As a sightless man Bartimaeus’ only way of learning about the world was via his other senses, mainly his sense of hearing.  What Bartimaeus knew about Jesus he would have learned by listening.  So whatever Jesus did during his visit to Jericho, Bartimaeus must have learned about it by listening to the buzz of the crowds.  He could not observe directly. 


From the few remarks of Bartimaeus that Mark records, it is plain to me that Bartimaeus knew two things about Jesus.  First, he believed that Jesus was the Messiah.  As Jesus is leaving Jericho, Bartimaeus shouts, “Jesus, Son of David, have mercy on me!”  “Son of David” is a messianic title.  The Messiah was thought of as the heir of the throne of David, the one who would re-establish a united kingdom of Israel and Judah, as David had.  Secondly, Bartimaeus knew that Jesus could heal.  When he and Jesus come face to face, Bartimaeus poignantly says, “My teacher, let me see again”. 


So much for what Bartimaeus knew about Jesus.  What do you suppose Jesus knew about Bartimaeus?   Again, we don’t know how long Jesus had been in Jericho or what he had done there.  Perhaps he had taught extensively.  Undoubtedly, he had healed.  Otherwise, why would Bartimaeus have begged Jesus to heal him?  More than likely, Jesus was tired.  But most importantly, Jesus was on his way to Jerusalem, to the cross, to his death.  There must have been much on his mind and heart.  And then suddenly, as he was leaving Jericho, faintly, from the edge of the crowd that thronged around him closely, he heard a noise, some kind of disturbance.  And then it came again, and the second time, he could make out the words, “Jesus, Son of David, have mercy on me!”  And Jesus told the crowd to bring to him the man who was calling out for him.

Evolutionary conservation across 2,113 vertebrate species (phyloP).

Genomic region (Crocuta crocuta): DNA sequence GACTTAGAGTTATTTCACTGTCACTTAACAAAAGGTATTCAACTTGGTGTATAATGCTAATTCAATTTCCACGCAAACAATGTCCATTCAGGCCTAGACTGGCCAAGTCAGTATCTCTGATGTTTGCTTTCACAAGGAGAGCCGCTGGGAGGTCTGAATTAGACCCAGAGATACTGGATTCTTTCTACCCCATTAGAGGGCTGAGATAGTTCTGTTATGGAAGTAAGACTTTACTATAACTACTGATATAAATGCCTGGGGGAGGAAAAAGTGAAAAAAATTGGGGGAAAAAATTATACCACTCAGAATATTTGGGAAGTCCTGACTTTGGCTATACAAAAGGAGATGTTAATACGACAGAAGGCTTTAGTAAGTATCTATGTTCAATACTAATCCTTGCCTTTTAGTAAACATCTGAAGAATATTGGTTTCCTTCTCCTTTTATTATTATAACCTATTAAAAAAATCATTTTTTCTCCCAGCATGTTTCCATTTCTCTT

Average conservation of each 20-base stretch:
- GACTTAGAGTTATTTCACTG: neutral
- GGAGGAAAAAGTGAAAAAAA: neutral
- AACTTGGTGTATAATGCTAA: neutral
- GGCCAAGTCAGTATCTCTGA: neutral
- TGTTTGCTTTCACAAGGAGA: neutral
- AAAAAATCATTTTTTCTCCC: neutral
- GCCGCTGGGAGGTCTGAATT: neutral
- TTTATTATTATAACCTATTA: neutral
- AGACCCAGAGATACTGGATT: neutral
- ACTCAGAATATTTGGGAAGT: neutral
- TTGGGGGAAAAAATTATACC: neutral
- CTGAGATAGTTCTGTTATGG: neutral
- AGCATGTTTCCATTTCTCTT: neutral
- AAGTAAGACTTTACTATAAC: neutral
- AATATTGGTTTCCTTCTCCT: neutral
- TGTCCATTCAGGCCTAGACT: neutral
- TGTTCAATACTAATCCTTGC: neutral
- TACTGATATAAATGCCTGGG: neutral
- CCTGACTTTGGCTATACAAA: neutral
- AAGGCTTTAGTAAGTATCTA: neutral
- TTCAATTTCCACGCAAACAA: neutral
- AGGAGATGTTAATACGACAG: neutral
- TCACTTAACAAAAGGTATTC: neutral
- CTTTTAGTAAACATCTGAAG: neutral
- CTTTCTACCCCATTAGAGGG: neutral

Perhaps the most powerful detail in this story is the question that Jesus asks Bartimaeus:  “What do you want me to do for you?”  It is powerful because it is almost word-for-word what Jesus had said to James and John in the story immediately preceding the healing of Bartimaeus.  “James and John, the sons of Zebedee, came forward to Jesus and said to him, ‘Teacher, we want you to do for us whatever we ask of you.’ And he said to them, ‘What is it you want me to do for you?’ And they said to him, ‘Grant us to sit, one at your right hand and one at your left, in your glory.’” (Mark 10.35-37)


What a contrast!  James and John had wanted glory, power, fame, and perhaps riches.  They had wanted the choicest seats in the Kingdom of God.  In contemporary terms, they had wanted Jesus to choose them as his running mates!  But Bartimaeus had only wanted his sight; he only wanted Jesus to restore the ability he had once had to see the orange sunset, the petals of a daisy, the smile of a loved one.